Cecily Sheppard | 18 October 2015 | Arts & Culture
To rave or not to rave, that is the question. Whether tis nobler in the mind to suffer the stares and artistry of outrageous Cumberbatch. Or to take arms against a sea of fangirls…
Hamlet is one of those roles that most great actors strive to take on at some point in their career. This theatre season came the turn of Benedict Cumberbatch, Academy Award nominee and star of Sherlock, with the performance being shown on cinema screens around the world due to popular demand.
The play’s run at the Barbican this year is the fastest selling London theatre show in history, something I experienced myself in not being able to get tickets to the live performance. The show was advertised extensively and persistently; although, with a leading man like Cumberbatch, who can blame them?
Going into my cinematic experience, I was unsure what to expect – Cumberbatch is a fantastic actor; anyone can see that, but I was intrigued as to how the whole production would fit around its star. My answer: pretty seamlessly. With a spectacular set, the scene changes were rehearsed down to a tee, the cast bouncing and gliding from one side of the stage to the other, creating a both energetic and enigmatic spectacle.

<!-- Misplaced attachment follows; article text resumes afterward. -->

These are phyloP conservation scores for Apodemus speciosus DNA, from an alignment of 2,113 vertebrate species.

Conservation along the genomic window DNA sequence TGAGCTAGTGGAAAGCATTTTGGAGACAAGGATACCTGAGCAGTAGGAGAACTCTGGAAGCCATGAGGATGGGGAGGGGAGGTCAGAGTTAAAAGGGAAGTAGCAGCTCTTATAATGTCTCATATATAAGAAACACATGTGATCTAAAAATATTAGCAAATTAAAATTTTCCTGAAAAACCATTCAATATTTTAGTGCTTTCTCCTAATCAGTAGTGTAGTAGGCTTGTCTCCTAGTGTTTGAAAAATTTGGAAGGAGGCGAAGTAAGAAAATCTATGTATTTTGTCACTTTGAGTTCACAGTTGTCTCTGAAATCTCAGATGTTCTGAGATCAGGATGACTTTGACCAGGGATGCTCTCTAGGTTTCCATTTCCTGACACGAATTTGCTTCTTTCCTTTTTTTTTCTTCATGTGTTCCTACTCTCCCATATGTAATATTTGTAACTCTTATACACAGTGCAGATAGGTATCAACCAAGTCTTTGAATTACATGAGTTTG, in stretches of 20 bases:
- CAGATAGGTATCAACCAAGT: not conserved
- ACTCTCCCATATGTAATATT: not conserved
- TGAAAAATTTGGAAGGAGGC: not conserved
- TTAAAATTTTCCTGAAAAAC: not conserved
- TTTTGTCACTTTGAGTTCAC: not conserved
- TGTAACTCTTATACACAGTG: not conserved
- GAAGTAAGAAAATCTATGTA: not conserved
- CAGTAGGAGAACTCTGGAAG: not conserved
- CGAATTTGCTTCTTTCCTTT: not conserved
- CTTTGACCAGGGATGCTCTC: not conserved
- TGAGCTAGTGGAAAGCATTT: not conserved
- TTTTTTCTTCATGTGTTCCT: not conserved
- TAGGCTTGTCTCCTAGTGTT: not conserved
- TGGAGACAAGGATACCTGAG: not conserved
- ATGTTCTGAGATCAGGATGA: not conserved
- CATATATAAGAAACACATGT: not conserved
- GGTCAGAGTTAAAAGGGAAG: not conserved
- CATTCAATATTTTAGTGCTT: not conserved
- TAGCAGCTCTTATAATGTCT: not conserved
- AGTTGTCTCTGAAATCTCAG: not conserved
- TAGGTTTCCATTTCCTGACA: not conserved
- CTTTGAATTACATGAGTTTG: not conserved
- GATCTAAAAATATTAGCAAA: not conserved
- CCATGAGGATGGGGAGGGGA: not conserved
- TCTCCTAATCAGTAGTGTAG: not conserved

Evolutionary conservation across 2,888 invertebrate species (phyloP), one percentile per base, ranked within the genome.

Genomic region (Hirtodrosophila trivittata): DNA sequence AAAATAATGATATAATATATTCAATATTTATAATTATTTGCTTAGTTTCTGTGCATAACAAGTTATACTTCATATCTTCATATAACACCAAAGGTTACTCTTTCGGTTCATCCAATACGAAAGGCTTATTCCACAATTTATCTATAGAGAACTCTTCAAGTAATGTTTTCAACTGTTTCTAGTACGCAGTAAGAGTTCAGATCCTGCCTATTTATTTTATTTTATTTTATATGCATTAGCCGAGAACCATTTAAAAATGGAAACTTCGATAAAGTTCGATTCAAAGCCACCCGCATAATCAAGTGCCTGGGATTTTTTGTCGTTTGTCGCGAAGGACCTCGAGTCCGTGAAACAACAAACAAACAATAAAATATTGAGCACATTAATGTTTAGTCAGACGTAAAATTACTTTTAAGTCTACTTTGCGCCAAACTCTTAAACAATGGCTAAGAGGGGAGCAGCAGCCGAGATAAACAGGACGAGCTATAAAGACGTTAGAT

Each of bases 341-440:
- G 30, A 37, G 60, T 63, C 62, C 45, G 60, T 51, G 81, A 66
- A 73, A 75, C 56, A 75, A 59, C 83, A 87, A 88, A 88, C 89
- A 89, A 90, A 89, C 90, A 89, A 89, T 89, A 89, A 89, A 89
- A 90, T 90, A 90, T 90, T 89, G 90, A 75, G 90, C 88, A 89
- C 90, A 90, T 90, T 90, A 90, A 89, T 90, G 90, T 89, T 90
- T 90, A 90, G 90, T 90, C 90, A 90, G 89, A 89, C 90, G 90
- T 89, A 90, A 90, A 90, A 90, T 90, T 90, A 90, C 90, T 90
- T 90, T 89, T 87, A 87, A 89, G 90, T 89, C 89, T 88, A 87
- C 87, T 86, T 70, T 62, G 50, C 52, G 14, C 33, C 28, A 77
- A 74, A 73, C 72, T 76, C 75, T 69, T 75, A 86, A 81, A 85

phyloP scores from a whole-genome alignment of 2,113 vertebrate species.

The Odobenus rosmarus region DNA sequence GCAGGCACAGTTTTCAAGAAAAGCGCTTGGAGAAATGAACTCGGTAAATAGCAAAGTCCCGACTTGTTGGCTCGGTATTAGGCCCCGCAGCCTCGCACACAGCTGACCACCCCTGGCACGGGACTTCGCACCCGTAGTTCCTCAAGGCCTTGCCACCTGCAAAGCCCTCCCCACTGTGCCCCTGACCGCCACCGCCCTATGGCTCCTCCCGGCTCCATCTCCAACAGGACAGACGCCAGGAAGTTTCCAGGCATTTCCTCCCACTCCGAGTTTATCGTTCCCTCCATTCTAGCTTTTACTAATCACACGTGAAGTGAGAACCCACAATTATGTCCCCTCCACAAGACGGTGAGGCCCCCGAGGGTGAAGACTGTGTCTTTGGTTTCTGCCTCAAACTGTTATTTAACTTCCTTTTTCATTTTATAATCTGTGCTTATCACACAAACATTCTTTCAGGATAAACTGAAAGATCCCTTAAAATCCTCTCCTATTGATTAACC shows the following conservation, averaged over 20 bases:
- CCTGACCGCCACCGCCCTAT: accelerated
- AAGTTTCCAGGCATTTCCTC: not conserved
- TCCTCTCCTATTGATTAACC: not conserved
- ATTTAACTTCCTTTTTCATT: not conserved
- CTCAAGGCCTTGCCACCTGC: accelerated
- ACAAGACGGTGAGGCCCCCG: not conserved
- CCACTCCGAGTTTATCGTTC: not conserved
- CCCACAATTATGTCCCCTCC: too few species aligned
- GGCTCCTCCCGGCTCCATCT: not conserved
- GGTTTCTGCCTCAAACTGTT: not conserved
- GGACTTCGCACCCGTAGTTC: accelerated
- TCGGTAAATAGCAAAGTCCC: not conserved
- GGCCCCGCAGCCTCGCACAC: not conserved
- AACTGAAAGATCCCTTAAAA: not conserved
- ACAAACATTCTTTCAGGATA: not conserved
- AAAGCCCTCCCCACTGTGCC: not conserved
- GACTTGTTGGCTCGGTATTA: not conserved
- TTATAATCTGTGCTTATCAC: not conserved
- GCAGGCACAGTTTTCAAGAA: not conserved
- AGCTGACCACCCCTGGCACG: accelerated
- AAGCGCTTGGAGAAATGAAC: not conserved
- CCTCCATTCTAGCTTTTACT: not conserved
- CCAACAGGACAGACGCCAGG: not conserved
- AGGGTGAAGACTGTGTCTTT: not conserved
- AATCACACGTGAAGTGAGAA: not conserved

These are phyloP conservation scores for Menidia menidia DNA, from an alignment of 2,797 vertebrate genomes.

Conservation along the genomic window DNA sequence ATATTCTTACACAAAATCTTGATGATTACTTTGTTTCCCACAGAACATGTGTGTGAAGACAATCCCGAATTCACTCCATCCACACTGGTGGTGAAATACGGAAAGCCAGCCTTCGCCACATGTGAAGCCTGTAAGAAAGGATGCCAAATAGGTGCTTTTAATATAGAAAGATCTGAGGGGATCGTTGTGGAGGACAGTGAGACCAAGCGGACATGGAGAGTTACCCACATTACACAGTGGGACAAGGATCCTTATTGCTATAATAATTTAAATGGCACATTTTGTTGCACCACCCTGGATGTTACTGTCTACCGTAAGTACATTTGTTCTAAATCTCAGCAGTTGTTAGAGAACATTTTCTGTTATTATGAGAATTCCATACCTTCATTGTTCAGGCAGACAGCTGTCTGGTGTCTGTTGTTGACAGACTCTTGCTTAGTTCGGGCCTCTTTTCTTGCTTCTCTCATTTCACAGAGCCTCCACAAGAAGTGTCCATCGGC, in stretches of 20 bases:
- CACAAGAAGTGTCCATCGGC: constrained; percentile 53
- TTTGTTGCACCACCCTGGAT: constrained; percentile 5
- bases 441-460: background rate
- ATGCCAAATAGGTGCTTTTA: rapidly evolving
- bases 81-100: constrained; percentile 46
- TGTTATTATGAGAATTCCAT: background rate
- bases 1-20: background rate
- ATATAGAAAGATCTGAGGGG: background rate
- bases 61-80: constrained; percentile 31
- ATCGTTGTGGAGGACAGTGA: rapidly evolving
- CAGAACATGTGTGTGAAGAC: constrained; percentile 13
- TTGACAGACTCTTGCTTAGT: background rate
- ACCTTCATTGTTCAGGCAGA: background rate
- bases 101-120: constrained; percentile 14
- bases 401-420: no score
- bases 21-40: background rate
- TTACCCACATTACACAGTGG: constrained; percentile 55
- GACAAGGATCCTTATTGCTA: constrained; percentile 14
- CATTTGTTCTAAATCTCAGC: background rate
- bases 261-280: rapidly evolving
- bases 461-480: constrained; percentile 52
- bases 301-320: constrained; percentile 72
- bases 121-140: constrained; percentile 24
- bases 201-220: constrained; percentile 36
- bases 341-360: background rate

Though some critics have noted Cumberbatch’s tendency to outshine the rest of the cast, it is not his fellow actors that drag this production down. What I found occasionally tedious was the tendency to dwell on whimsical humour. The play itself begins with Hamlet sitting onstage with an old record player, listening to music and going through his dead father’s possessions – with Cumberbatch being six-feet-whatever-he-is, this all seemed a bit twee. We later get an instance of Hamlet playing dress-up, him prancing around on a table set for dinner, dressed like a toy solidier. While I can see that this allows Cumberbatch to bring out the sassy flamboyance we sometimes see from him in Sherlock, I was not entirely convinced by its appearance in Hamlet. The frequent use of childish humour made Hamlet likeable, but somewhat detracted from the introspective element of Hamlet’s character – with an actor like Cumberbatch, Hamlet could have been explored so much further psychologically.
That being said, Cumberbatch is radiant in every scene he graces. Some of the best scenes are the Nunnery scene, with Hamlet and Ophelia (a mesmerising Sian Brooke) bringing both the best and worst out of each other, and the scene of Polonious’ death, Anastasia Hille’s Queen Gertrude suddenly coming to life in the presence of Cumberbatch’s slowly maddening prince.
It is, however, during the titular character’s signature soliloquies that Cumberbatch comes into his own. Elevated by the camera’s ability to take close up shots of those piercing blue eyes, his drawn-out performance oozes concentrated introspection – you really feel it. Cumberbatch’s Hamlet slides seamlessly between personas – one of the most multi-dimensional performances of the character I have seen.
In essence, a great Hamlet makes a great Hamlet, and this production is most definitely worth a watch.
National Theatre Live – Hamlet at the Barbican – My verdict: 8/10